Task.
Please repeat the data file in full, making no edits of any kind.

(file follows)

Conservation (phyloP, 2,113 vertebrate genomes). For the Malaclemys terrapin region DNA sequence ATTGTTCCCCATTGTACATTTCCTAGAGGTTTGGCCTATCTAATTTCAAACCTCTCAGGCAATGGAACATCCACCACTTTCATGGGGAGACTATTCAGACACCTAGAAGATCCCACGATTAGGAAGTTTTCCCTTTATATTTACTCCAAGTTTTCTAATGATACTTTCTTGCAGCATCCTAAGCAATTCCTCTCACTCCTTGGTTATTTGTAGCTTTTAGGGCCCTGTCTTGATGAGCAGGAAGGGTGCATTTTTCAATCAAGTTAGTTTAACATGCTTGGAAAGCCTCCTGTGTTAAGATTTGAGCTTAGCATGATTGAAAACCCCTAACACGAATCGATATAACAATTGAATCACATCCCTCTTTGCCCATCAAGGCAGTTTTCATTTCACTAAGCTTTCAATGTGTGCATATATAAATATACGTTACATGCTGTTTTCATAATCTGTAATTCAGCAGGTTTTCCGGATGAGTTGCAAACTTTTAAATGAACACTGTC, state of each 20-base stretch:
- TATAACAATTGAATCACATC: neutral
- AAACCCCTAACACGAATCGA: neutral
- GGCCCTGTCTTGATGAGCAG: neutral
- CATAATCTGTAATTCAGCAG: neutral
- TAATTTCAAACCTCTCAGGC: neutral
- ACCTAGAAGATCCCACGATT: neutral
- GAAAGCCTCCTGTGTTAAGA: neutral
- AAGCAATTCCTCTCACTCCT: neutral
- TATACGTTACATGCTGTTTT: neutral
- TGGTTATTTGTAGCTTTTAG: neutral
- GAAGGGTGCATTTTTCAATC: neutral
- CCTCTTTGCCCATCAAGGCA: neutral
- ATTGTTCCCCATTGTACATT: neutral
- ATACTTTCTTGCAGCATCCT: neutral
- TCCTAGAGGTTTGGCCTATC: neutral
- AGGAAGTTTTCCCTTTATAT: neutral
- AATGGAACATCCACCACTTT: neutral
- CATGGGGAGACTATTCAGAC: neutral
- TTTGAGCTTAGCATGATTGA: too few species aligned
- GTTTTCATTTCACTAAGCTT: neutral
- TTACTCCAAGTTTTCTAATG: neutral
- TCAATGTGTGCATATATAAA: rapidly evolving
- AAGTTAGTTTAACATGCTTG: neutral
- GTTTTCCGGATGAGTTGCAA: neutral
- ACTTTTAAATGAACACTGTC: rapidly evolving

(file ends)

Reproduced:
Conservation (phyloP, 2,113 vertebrate genomes). For the Malaclemys terrapin region DNA sequence ATTGTTCCCCATTGTACATTTCCTAGAGGTTTGGCCTATCTAATTTCAAACCTCTCAGGCAATGGAACATCCACCACTTTCATGGGGAGACTATTCAGACACCTAGAAGATCCCACGATTAGGAAGTTTTCCCTTTATATTTACTCCAAGTTTTCTAATGATACTTTCTTGCAGCATCCTAAGCAATTCCTCTCACTCCTTGGTTATTTGTAGCTTTTAGGGCCCTGTCTTGATGAGCAGGAAGGGTGCATTTTTCAATCAAGTTAGTTTAACATGCTTGGAAAGCCTCCTGTGTTAAGATTTGAGCTTAGCATGATTGAAAACCCCTAACACGAATCGATATAACAATTGAATCACATCCCTCTTTGCCCATCAAGGCAGTTTTCATTTCACTAAGCTTTCAATGTGTGCATATATAAATATACGTTACATGCTGTTTTCATAATCTGTAATTCAGCAGGTTTTCCGGATGAGTTGCAAACTTTTAAATGAACACTGTC, state of each 20-base stretch:
- TATAACAATTGAATCACATC: neutral
- AAACCCCTAACACGAATCGA: neutral
- GGCCCTGTCTTGATGAGCAG: neutral
- CATAATCTGTAATTCAGCAG: neutral
- TAATTTCAAACCTCTCAGGC: neutral
- ACCTAGAAGATCCCACGATT: neutral
- GAAAGCCTCCTGTGTTAAGA: neutral
- AAGCAATTCCTCTCACTCCT: neutral
- TATACGTTACATGCTGTTTT: neutral
- TGGTTATTTGTAGCTTTTAG: neutral
- GAAGGGTGCATTTTTCAATC: neutral
- CCTCTTTGCCCATCAAGGCA: neutral
- ATTGTTCCCCATTGTACATT: neutral
- ATACTTTCTTGCAGCATCCT: neutral
- TCCTAGAGGTTTGGCCTATC: neutral
- AGGAAGTTTTCCCTTTATAT: neutral
- AATGGAACATCCACCACTTT: neutral
- CATGGGGAGACTATTCAGAC: neutral
- TTTGAGCTTAGCATGATTGA: too few species aligned
- GTTTTCATTTCACTAAGCTT: neutral
- TTACTCCAAGTTTTCTAATG: neutral
- TCAATGTGTGCATATATAAA: rapidly evolving
- AAGTTAGTTTAACATGCTTG: neutral
- GTTTTCCGGATGAGTTGCAA: neutral
- ACTTTTAAATGAACACTGTC: rapidly evolving